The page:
Here, Paul describes rulers and government officials as ‘servants of God’. To us today, that seems an unusual use of that phrase. We would expect the ‘servants of God’ to mean loyal Christians. They serve God by their prayers, by good works and when they declare his message. However, many rulers and officials do none of these things. Sometimes they use their power in a cruel or evil manner. Many of them do not know the true God; however, Paul still calls them God’s servants.
God works powerfully in our world (8:28). God has the right to carry out his plans by means of anyone whom he chooses (9:17). In Isaiah 44:28 to 45:6, God appointed the powerful foreign king, Cyrus, to carry out his (God’s) work in the world. Cyrus did not know the true God, but God used him to return Israel’s people to their own country (Ezra chapter 1).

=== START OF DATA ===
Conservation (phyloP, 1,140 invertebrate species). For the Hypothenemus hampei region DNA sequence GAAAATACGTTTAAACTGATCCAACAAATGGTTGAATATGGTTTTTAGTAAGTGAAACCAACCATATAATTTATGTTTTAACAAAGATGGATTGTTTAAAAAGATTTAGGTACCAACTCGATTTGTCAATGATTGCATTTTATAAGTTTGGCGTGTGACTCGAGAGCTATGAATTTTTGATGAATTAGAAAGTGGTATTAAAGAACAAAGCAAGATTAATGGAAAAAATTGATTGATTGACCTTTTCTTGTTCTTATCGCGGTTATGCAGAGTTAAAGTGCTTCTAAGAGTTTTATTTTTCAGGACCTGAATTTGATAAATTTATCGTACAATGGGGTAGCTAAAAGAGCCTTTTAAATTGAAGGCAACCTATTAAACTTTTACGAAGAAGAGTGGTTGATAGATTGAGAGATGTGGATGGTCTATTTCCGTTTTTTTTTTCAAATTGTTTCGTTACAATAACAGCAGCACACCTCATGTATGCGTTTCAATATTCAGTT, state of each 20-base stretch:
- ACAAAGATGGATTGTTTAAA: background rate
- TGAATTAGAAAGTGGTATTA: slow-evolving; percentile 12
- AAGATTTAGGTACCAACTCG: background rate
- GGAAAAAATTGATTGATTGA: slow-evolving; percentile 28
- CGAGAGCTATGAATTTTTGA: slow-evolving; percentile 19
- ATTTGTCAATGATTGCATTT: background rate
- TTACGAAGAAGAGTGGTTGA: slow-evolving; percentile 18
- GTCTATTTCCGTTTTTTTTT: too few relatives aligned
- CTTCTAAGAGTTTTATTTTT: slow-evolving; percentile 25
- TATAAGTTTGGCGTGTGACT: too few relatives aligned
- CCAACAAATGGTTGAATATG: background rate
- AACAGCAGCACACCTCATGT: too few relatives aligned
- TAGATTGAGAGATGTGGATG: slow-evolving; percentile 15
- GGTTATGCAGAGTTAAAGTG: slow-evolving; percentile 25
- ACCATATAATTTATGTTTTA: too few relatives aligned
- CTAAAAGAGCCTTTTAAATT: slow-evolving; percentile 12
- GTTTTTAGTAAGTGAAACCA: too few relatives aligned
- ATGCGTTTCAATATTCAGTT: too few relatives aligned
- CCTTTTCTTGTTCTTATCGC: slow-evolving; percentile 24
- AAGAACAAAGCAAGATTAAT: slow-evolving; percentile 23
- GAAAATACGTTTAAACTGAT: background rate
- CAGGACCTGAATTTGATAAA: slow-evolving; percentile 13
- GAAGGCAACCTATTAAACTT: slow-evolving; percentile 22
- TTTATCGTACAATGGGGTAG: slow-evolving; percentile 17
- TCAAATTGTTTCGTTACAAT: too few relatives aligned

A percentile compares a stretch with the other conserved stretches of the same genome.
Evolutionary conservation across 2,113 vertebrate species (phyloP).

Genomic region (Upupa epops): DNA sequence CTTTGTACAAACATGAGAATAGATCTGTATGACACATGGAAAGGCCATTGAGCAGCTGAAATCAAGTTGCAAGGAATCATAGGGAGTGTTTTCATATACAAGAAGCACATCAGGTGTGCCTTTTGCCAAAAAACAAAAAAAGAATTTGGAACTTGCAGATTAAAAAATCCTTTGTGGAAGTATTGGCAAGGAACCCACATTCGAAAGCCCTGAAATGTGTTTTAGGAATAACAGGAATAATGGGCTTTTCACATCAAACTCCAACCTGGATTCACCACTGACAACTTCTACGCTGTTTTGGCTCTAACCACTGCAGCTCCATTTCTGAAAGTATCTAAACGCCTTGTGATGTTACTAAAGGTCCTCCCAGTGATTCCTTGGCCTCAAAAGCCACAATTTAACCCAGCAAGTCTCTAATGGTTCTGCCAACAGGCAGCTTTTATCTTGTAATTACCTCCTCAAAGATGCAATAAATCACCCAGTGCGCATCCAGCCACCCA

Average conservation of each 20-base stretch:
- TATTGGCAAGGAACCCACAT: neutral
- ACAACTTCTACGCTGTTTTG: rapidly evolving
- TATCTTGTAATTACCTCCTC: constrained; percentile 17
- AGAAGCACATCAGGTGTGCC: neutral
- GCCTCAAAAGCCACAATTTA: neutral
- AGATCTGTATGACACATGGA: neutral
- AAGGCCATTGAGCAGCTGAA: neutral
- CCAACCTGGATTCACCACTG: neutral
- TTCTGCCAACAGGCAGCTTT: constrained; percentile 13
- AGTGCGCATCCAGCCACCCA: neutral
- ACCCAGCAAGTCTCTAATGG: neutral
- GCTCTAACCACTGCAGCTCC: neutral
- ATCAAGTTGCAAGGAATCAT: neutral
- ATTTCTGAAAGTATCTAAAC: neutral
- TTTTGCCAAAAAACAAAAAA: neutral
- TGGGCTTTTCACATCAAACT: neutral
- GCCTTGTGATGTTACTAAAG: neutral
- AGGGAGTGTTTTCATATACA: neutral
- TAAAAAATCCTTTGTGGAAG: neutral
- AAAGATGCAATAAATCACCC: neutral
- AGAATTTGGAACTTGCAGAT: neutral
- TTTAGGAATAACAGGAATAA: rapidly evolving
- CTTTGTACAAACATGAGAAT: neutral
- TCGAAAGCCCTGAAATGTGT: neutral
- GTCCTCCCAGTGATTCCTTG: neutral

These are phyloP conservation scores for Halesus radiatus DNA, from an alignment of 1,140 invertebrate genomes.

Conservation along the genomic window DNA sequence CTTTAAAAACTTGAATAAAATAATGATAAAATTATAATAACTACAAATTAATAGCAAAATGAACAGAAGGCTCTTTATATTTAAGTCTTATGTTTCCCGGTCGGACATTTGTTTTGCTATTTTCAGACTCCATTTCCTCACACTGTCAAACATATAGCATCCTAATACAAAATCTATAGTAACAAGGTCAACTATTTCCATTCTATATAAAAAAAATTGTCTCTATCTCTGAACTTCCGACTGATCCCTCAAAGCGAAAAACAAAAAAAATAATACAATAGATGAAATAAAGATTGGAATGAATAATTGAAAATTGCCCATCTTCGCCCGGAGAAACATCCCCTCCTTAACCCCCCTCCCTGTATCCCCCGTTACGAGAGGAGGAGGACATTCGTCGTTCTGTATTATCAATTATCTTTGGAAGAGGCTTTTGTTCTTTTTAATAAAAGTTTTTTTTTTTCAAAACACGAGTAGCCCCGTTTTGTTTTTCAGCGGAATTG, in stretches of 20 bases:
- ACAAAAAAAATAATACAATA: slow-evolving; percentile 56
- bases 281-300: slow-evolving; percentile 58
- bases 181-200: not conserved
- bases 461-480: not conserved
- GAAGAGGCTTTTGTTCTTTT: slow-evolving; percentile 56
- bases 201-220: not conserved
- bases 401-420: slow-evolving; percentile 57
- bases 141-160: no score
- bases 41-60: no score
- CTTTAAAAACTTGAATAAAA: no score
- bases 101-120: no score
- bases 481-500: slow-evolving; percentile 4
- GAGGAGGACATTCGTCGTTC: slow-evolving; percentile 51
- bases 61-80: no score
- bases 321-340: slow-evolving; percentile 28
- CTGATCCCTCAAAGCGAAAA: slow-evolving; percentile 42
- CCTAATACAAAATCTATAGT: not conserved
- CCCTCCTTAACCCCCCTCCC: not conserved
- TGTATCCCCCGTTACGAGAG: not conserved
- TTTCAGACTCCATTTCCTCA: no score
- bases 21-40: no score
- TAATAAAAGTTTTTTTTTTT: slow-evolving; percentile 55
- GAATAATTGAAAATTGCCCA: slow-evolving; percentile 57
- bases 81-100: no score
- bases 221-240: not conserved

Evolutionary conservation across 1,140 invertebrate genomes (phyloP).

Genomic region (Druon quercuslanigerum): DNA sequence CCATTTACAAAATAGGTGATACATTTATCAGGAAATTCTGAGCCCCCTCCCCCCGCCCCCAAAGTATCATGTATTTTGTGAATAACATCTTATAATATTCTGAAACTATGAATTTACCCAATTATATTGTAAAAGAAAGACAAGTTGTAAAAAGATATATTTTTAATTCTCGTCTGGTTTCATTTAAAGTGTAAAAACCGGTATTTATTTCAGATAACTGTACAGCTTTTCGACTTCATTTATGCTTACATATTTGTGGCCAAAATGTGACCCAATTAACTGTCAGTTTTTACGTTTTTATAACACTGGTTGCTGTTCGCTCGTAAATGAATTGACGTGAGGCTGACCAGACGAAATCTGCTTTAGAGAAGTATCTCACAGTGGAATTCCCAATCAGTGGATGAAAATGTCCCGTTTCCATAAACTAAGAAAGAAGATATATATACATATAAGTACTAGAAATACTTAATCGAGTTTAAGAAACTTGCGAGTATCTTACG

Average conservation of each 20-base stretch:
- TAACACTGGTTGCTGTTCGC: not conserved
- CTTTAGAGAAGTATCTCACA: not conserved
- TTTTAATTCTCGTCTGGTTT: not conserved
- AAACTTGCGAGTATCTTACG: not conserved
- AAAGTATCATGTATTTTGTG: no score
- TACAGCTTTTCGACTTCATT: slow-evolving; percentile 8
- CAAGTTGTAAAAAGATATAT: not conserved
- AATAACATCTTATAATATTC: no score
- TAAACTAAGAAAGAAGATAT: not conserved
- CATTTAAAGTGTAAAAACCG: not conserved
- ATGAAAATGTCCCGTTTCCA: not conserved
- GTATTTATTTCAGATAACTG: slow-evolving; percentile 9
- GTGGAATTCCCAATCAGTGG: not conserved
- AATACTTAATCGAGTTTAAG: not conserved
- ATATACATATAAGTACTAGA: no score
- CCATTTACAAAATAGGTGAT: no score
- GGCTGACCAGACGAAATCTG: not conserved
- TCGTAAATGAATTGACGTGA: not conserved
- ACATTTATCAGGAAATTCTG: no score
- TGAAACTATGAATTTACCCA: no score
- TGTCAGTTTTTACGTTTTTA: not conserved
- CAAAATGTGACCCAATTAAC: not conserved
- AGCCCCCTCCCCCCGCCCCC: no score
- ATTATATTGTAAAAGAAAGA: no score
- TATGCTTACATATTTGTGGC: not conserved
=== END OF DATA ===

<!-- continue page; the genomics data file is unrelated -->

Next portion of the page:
A judge may not know the real God, but that judge’s authority to punish criminals still comes from God. Our governments may not respect God, but their power to make laws still comes from God. The purpose of those laws is to make evil people afraid, because there will be judgment of evil acts. Government officials have real power to punish guilty people, which Paul expresses in his reference to their ‘swords’.
With so many evil governments in the world, we may ask whether good people should also be afraid of their power. Christ’s answer was that we should not be afraid of them. God is the judge of all people. A powerful person might be able to kill someone’s body, but he cannot send that person to hell (Matthew 10:28). Governments may deal cruelly with God’s people, but God will always support his people (8:35-39). God will protect his people; he will bring them safely to heaven (John 14:1-3).
Next part: Christians and the law (Romans 13:5)
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© 2018, Keith Simons.